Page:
"Whether New Year's day is celebrated on Jan. 1 according to the Gregorian calendar, in September or October as the Jews' Rosh Hashanah or in midwinter by Asians, foods serve as edible talismans to assure luck, happiness or prosperity in the coming year. The notion, for example, that eating gold-colored food will put money in your pocket is common in Peru, where papas a la huanchaina, a potato dish tinted with tumeric or with a saffron-colored spiced called tadillo, is served on New Year's Eve. In China, dumplings made from golden egg pancakes, crisply gilded spring rolls and oranges are the aureat foods appropriate for the Chinese New Year's celebration...The Chinese also value fish. A whole one is preferred, suggesting that prosperity has favored you wtih more than you can eat. Pork is on the New Year's table in many cultures, connoting riches because at one time having a pig to slaughter guaranteed food for the coming year.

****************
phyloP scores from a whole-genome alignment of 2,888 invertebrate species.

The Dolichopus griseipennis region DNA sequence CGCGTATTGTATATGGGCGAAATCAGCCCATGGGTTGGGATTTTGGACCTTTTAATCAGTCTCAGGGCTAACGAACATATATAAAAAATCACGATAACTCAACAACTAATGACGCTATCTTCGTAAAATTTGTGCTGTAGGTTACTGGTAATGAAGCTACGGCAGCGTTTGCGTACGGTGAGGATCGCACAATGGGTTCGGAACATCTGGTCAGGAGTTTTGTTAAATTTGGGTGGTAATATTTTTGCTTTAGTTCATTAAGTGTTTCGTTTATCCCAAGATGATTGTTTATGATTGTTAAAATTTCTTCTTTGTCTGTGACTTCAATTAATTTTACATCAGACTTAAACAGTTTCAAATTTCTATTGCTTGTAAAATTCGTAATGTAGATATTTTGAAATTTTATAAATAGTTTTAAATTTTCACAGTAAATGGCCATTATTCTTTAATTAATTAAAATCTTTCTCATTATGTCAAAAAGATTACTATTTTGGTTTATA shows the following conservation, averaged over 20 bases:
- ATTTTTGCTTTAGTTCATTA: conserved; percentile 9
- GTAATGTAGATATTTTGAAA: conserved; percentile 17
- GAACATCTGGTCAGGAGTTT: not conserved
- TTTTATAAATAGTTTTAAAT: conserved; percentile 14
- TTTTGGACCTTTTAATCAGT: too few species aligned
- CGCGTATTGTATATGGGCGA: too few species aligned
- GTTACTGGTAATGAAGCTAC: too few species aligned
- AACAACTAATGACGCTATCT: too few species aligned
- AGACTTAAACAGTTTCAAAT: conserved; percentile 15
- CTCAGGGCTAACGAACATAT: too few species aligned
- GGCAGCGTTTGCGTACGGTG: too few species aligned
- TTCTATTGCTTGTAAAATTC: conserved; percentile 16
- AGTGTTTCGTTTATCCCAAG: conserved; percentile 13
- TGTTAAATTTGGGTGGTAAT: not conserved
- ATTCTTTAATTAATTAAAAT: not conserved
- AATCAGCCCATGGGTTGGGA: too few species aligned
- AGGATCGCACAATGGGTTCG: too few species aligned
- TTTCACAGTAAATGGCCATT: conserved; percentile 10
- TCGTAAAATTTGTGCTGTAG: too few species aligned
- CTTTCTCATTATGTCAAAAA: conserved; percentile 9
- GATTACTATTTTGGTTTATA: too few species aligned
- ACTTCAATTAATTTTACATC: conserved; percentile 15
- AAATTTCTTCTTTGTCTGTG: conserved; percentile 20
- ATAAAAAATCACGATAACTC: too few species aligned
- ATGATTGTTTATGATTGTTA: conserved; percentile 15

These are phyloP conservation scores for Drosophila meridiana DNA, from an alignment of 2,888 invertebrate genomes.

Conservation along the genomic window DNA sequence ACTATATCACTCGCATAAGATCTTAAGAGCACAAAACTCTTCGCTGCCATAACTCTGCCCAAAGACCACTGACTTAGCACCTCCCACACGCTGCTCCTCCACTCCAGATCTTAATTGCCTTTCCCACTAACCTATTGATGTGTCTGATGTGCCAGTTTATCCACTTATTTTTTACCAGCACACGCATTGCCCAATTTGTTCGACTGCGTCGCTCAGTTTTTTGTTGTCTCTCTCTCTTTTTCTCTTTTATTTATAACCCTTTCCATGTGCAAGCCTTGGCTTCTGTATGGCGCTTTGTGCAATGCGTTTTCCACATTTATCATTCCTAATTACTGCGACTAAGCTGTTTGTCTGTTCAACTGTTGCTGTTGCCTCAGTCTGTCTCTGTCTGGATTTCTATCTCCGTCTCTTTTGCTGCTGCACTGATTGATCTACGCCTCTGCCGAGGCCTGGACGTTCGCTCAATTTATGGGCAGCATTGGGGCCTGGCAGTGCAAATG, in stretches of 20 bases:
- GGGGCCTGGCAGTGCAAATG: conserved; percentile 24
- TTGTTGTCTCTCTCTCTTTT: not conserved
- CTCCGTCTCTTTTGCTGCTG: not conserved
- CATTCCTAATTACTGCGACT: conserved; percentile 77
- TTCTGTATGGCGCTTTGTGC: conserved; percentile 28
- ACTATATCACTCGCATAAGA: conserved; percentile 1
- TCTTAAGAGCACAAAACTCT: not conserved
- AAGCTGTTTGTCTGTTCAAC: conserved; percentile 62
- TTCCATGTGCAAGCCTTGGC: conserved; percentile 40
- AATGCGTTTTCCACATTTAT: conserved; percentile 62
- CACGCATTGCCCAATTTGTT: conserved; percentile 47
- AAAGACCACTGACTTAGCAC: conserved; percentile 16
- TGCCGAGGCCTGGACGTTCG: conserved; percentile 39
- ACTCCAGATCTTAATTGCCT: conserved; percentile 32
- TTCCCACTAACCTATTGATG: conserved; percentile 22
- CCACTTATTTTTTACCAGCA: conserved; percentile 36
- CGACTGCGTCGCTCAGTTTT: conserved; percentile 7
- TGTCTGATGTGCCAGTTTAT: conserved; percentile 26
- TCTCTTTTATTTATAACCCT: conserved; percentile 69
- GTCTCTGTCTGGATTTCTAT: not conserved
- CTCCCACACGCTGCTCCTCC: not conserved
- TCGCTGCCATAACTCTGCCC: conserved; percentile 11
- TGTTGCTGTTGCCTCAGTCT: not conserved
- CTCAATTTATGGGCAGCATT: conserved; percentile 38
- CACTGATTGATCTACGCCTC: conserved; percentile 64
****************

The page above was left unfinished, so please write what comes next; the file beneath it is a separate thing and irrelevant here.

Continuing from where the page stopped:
In Italy and in southern parts of the United States, pork is eaten in the form of sausage, stuffed pig's trotters (zampone), ham hocks or pig's knuckles, invariably accompanied by a dish of dried beans. The Italians eat lentils, or lenticchie, which since Roman times have represented coins... parsley decorates the dish because it was thought to ward off evil spirits. In the American South, greens are added to black-eyed peas or hoppin' John (black-eyed peas with rice). The symbolism is straightforward: the greens represented dollars and the black-eyed peas coins. Dried beans, garnished or plain, represent the changing over of years, for they can be stored throughout the winter and then be planted to create the harvest. Sometimes a silver coin or trinket is buried in a dish of black-eyed peas or hoppin' John, providing an extra measure of good luck to the person finding it...In Spain...12 grapes are eaten just before midnight, one for each chime of the clock. Good luck will come to those who finish the grapes before the final stroke."

---"Culinary Talismans for a Lucky 1987," Florence Fabricant, New York Times, December 31, 1986 (p. C3)

[NOTE: Coins and other trinkets baked in cakes are also common elements at Christmas and Twelfth Night.]

New Year's food in the United States: a multicultural celebration